Today the site is remembered in the sleepy Welsh village by a trilingual plaque commemorating the camp.

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Seeing this was the first time I encountered Irish in Wales since my course in the University of Aberystwyth. Learning Irish though the medium of Welsh was both challenging and eye-opening but I forever wondered where I’d get a chance to use my newly acquired language skills. I guess it was a shame that the chance would arise following such a sad occurrence on Welsh soil.

 

It wasn’t until some years later that I encountered the wonders of Duolingo. A free-to-use application available on most smartphones, Duolingo teaches languages using, in my view, highly effective techniques.

Since joining nearly 1.5 million other users learning Irish alone on the language-learning site my Irish has improved drastically. I can’t wait to visit some of the Irish language’s heartlands very soon to test it out – as well as attempting the odd phrase on the streets of Dublin etc.

With so much of my Irish language success coming through Duolingo, I was extremely keen to ensure the same opportunities were afforded to those learning Welsh. Since Christmas of 2015, I’ve had the pleasure and honour of being part of a group of around 8 other Welsh enthusiasts to create a course for my own language. With a bit of luck, by the time you read this the course will be available worldwide for people to pick up some more Cymraeg.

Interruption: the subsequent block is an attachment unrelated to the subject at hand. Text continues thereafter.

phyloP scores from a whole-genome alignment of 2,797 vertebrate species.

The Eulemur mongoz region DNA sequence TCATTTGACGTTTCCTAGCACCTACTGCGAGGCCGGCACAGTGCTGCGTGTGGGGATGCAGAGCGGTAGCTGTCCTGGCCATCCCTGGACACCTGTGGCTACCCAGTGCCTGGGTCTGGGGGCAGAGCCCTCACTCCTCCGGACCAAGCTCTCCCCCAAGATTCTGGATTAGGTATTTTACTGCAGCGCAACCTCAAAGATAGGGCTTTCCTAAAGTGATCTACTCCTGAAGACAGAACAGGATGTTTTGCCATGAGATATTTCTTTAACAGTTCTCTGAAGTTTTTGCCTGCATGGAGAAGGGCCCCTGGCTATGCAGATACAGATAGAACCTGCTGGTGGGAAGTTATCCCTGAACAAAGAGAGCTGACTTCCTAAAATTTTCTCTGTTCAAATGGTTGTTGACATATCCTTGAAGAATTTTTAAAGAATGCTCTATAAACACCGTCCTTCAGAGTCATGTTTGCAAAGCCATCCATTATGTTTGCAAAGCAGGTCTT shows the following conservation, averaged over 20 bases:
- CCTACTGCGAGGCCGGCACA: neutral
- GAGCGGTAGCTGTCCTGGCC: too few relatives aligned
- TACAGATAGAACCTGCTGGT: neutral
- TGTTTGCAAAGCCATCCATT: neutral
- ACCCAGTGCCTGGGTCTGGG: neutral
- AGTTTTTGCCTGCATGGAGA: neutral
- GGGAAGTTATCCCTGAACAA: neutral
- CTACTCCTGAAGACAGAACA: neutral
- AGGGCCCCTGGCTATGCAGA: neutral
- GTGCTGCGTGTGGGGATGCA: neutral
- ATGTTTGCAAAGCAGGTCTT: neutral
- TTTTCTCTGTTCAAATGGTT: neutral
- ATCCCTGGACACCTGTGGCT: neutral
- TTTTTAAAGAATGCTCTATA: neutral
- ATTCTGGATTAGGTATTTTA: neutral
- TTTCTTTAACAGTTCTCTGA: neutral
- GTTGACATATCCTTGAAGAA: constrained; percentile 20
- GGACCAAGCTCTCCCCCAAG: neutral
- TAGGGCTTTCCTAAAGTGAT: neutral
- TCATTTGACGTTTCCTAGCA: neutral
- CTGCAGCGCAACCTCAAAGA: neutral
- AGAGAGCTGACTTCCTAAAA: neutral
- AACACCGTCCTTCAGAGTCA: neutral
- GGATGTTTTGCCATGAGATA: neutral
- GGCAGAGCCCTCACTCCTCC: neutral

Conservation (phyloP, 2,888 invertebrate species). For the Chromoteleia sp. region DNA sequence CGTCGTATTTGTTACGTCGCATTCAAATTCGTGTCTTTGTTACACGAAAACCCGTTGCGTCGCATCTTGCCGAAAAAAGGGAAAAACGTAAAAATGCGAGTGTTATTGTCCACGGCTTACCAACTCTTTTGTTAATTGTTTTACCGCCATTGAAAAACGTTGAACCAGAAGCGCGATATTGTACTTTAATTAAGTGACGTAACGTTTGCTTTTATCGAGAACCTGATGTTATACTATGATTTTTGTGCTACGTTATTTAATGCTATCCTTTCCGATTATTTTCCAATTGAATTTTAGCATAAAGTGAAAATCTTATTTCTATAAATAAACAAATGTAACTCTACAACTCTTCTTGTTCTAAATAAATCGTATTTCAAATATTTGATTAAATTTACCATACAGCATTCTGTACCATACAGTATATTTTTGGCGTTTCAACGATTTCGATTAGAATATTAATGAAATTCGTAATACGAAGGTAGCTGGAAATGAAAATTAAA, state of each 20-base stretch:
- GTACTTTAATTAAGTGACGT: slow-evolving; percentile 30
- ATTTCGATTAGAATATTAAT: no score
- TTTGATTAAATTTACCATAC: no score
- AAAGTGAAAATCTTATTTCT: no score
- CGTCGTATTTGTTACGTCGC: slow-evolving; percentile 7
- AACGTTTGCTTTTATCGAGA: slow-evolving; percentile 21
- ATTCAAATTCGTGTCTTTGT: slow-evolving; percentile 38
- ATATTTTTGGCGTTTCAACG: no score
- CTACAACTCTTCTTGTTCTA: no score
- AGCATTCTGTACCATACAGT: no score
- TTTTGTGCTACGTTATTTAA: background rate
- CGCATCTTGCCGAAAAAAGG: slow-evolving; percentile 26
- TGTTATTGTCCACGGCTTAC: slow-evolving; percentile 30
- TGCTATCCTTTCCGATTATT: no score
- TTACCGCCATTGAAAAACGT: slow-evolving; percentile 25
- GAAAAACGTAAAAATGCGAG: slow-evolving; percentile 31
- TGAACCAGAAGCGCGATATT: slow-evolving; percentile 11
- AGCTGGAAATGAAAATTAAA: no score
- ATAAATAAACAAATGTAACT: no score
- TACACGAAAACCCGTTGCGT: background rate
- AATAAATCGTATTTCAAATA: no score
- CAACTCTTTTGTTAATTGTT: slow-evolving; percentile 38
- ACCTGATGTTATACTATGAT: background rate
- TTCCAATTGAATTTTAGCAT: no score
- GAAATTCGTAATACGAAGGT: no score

May I also encourage speakers of Welsh to try out the course and to give feedback on any mistakes you might find? Hopefully all bases and dialects are covered but we need the help of others to ensure the course is right for all.

 

Since completing the Irish course on Duolingo and being part of the team that produced the Welsh version, I’ve been enthused to continue ensuring that more of our wonderful Celtic languages are available to be learned using the site. I hope to have Cornish, Manx, Gaelic and Breton accepted very soon and should anyone wish to help me with any of these projects, please contact me via Twitter; @SteCymru14. Alternatively, send any correspondence to the Welsh Branch Secretary of the Celtic League.

The FAILURE of WELSH

Bore da, bawb.
Ymddiheuraf na fydd y cofnod canlynol yn y Gymraeg. Arweinir felly at gynulleidfa eangach na siaradwyr ein hiaith yn unig.